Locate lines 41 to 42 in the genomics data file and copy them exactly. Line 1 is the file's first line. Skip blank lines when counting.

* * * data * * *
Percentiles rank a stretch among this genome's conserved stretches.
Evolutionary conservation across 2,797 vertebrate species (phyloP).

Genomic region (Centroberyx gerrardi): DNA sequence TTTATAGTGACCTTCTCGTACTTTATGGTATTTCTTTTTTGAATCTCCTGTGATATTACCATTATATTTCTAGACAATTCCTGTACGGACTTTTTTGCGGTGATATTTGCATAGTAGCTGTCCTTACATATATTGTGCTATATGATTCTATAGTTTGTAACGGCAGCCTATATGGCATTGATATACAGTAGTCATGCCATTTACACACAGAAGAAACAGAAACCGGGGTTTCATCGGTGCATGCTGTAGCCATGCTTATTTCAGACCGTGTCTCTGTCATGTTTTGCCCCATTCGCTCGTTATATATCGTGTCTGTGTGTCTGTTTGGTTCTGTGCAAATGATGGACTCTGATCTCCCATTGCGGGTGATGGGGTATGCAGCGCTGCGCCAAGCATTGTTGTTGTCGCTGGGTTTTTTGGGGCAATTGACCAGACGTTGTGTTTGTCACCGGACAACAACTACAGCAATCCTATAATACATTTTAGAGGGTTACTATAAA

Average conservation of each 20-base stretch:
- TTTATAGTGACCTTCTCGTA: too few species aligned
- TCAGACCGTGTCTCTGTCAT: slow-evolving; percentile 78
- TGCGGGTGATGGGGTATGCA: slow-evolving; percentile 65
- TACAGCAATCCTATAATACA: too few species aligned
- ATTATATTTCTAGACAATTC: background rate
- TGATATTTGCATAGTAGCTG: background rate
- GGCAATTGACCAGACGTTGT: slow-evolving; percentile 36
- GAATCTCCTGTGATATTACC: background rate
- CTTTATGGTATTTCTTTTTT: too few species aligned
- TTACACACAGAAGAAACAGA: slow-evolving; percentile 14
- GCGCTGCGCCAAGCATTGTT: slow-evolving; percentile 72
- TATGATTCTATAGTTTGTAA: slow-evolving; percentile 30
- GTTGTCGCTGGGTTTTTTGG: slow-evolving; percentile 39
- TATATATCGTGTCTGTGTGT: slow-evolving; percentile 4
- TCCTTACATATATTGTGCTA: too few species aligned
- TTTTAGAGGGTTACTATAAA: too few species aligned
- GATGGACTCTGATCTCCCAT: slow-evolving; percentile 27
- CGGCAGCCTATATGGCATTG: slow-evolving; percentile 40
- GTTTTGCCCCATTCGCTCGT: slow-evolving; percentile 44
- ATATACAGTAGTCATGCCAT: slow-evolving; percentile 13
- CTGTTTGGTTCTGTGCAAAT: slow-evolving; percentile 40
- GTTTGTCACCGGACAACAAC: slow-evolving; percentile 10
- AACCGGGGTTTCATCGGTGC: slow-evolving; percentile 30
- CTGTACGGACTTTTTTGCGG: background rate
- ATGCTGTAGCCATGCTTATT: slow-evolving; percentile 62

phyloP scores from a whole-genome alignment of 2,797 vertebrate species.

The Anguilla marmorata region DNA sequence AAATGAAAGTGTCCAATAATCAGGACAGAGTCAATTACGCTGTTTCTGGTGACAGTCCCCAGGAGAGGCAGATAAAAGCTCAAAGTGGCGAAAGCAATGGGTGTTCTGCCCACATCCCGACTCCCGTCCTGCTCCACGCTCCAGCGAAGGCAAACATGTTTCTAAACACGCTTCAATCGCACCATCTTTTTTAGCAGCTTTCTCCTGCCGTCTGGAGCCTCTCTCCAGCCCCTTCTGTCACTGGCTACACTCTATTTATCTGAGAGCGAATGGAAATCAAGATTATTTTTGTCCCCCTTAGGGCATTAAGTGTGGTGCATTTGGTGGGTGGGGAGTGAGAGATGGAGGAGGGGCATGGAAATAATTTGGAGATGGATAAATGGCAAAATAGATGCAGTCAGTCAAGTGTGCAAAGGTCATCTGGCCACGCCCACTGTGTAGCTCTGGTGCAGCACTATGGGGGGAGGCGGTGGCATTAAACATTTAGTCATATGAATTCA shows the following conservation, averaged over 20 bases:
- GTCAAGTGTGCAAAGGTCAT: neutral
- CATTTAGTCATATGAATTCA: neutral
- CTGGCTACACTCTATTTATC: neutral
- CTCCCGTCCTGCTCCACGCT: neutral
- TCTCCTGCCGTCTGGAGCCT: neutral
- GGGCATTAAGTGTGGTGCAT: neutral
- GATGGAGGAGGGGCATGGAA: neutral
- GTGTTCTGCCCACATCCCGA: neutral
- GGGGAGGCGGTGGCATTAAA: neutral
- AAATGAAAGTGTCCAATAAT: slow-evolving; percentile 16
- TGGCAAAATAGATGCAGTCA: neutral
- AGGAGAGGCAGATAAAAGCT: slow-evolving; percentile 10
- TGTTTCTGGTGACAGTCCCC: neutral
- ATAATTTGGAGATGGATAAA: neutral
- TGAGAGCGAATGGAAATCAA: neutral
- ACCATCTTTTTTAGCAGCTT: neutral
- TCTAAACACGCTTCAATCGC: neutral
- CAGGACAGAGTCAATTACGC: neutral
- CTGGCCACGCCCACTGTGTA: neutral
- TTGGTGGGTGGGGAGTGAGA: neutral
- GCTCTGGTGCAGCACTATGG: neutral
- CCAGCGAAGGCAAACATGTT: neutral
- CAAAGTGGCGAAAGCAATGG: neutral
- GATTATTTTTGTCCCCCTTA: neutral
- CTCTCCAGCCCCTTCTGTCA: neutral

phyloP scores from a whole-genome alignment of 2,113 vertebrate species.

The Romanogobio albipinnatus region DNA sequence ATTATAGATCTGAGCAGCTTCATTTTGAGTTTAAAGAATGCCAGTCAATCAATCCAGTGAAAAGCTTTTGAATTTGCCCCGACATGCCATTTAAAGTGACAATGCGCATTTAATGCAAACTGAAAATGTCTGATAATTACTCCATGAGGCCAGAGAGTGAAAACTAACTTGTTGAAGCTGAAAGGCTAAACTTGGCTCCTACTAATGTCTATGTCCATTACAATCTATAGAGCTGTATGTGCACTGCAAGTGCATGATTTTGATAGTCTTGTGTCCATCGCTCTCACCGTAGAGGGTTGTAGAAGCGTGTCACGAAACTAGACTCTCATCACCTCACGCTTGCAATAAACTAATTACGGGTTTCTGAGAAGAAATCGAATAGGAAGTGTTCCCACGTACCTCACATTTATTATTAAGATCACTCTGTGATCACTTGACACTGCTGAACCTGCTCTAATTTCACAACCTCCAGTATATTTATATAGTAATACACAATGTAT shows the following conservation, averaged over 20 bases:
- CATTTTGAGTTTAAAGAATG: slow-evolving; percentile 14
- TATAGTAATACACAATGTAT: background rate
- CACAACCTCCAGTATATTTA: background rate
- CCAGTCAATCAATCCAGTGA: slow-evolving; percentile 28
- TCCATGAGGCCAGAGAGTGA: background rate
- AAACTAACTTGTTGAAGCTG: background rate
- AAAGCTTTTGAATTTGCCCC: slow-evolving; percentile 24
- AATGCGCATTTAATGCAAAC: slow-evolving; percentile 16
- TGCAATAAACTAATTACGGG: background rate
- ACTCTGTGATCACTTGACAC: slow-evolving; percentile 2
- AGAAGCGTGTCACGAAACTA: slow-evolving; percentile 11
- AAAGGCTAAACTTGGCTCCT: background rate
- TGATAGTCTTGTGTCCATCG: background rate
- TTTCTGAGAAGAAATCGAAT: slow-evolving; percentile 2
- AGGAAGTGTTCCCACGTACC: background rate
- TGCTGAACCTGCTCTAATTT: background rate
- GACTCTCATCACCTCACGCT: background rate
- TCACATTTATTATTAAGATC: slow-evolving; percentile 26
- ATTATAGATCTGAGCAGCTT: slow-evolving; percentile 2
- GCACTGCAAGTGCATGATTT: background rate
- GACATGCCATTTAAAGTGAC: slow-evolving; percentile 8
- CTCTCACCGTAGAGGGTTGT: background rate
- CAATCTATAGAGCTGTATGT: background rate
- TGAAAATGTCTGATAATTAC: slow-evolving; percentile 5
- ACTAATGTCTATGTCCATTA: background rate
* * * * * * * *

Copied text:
- AAATGAAAGTGTCCAATAAT: slow-evolving; percentile 16
- TGGCAAAATAGATGCAGTCA: neutral